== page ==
About Our Charming Inn Filled With Rich History
This nearly 200-year-old building has been well maintained, updated, and features carefully chosen decor and attention to detail.
Originally designed as a stagecoach stop, the inn was built circa 1830 and underwent several transformations for more than 100 years. At the turn of the 20th century, it operated as the Franklin Humanitarian Home (a TB sanatorium) for several years.
Notably, in 1940, as the famed Black Mountain College approached its zenith, the property was purchased by Mary Aleshire and Daisey Erb. Mrs. Aleshire was the manager of the Norton Art Gallery in Palm Beach, Florida, and she artfully restored and updated the historic property. In 1942, the house was opened as the Oak Knoll Art Studio, which served primarily as a summer artist's retreat for Mrs. Aleshire and her many famous guests; Ernest Hemingway, John Steinbeck, Norman Rockwell, Helen Keller, Anne Sullivan, and Joan Sutherland, among them.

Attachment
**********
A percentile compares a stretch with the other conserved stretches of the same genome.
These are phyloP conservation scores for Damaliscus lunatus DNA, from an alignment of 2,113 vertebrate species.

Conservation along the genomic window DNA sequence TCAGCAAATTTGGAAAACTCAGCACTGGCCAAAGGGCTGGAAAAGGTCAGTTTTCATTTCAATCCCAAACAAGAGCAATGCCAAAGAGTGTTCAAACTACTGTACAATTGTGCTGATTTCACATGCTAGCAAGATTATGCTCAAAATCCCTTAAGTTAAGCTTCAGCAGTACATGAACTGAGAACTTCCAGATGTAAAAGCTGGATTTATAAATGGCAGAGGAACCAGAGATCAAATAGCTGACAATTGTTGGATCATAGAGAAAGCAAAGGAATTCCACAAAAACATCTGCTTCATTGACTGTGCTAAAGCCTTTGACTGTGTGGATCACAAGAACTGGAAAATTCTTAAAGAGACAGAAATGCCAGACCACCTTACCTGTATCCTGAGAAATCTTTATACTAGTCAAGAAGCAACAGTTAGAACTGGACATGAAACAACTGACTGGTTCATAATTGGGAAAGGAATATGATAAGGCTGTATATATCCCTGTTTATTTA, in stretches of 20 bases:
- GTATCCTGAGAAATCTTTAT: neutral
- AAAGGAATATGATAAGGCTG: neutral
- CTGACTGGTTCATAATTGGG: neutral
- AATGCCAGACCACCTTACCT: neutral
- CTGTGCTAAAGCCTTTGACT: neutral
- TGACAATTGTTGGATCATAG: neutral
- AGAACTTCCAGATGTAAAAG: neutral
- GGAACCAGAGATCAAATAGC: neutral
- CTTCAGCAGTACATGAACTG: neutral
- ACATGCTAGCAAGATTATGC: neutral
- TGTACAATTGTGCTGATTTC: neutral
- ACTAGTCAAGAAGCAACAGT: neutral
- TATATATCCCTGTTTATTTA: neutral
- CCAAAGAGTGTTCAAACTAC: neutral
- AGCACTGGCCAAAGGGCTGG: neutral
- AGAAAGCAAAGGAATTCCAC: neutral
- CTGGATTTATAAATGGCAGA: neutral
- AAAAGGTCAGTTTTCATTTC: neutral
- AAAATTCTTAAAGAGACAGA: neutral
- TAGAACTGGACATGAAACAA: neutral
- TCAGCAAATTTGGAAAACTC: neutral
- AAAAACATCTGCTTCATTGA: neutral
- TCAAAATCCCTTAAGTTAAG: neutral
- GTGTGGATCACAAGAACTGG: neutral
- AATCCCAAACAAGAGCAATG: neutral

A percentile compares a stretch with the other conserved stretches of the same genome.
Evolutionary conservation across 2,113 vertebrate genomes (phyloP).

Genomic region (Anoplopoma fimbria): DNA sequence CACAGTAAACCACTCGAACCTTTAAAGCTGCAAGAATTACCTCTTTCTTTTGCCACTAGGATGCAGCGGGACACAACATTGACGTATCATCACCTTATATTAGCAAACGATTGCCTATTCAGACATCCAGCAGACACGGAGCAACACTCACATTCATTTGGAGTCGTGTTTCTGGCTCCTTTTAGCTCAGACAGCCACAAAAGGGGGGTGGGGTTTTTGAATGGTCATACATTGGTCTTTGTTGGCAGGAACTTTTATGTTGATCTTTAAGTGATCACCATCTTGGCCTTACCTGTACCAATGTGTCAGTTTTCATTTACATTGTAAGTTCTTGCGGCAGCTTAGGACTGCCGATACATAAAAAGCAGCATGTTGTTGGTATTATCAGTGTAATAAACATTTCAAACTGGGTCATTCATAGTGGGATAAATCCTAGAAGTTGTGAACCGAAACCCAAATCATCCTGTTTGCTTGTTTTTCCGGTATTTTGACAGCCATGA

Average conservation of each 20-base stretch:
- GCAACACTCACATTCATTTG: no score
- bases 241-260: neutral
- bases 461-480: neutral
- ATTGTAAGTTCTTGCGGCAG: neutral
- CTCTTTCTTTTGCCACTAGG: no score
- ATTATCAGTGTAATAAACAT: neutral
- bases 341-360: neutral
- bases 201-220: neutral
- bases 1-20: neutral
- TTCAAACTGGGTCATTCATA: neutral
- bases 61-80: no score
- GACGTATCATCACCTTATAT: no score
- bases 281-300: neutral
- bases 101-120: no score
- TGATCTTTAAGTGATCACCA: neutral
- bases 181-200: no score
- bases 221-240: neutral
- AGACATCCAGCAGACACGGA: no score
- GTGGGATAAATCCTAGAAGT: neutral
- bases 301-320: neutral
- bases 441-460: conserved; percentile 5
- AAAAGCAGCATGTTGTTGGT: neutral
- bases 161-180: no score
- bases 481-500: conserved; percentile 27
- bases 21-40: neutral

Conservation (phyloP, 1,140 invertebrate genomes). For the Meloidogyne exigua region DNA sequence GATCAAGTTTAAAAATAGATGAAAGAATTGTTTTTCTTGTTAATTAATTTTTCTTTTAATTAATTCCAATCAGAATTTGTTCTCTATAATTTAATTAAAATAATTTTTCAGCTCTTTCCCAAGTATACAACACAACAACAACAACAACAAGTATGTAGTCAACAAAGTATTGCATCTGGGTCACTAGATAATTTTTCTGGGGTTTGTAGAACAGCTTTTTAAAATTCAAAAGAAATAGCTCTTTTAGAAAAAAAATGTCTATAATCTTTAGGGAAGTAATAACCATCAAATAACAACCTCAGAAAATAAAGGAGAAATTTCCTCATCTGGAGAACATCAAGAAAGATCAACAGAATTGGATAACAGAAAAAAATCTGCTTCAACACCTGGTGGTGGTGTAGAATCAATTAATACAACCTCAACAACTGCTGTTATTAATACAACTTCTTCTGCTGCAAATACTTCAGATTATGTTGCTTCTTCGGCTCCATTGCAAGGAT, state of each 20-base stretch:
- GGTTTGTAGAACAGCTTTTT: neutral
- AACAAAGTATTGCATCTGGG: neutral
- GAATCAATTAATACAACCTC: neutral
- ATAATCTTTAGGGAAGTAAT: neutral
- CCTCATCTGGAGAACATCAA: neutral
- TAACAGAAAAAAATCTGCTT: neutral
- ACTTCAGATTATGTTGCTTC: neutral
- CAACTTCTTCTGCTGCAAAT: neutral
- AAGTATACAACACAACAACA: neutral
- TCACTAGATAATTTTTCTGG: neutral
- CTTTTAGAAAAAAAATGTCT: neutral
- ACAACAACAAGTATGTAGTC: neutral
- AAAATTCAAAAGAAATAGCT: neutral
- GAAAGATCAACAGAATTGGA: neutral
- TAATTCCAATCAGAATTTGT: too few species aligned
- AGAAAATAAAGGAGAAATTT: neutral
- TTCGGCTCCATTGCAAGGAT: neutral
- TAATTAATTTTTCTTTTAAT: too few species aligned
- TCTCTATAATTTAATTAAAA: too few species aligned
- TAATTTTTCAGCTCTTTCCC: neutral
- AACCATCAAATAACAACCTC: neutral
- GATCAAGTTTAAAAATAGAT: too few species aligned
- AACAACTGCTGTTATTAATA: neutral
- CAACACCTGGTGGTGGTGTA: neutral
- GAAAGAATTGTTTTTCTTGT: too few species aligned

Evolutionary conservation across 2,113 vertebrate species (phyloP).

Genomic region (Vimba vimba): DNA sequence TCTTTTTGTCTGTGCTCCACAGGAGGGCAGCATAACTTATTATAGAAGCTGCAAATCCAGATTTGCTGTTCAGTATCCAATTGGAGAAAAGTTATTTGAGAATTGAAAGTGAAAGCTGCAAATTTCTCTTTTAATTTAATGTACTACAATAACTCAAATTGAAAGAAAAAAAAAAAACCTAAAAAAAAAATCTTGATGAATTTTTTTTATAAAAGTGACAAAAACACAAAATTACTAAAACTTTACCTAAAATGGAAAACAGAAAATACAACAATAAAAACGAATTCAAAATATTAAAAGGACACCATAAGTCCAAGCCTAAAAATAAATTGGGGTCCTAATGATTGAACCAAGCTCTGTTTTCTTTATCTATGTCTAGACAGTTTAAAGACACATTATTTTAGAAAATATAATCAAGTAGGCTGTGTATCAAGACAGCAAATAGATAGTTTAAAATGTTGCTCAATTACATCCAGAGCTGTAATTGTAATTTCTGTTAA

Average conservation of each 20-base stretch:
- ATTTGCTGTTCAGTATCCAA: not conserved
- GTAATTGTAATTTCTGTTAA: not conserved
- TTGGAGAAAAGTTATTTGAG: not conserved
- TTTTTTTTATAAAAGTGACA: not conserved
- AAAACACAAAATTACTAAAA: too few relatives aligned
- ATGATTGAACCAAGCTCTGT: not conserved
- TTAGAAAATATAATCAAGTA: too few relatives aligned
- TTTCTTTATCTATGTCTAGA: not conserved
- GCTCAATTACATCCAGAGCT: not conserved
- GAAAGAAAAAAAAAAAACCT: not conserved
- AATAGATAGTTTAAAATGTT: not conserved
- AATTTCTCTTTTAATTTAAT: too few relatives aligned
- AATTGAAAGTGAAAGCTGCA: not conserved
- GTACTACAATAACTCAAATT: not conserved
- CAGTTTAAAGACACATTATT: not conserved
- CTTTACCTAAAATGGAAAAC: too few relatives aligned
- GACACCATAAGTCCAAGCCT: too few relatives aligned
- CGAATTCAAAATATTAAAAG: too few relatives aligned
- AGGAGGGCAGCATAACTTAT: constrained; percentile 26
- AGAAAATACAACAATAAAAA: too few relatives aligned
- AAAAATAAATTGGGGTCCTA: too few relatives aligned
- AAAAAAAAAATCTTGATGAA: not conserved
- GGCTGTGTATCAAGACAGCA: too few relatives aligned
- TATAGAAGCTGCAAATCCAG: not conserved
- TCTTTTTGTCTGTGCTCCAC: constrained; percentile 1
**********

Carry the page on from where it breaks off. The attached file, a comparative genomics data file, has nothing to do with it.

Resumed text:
In 1965, wishing to preserve the house and prevent commercial development, the Aleshire's sold the house to their caretaker Jim Reid.
The house was purchased again in 1989 and lovingly restored by its current owners, who transformed it into the Black Mountain Inn. Since then, we have been privileged to return this wonderful inn to the tradition of welcoming guests to the magnificent Blue Ridge Mountains.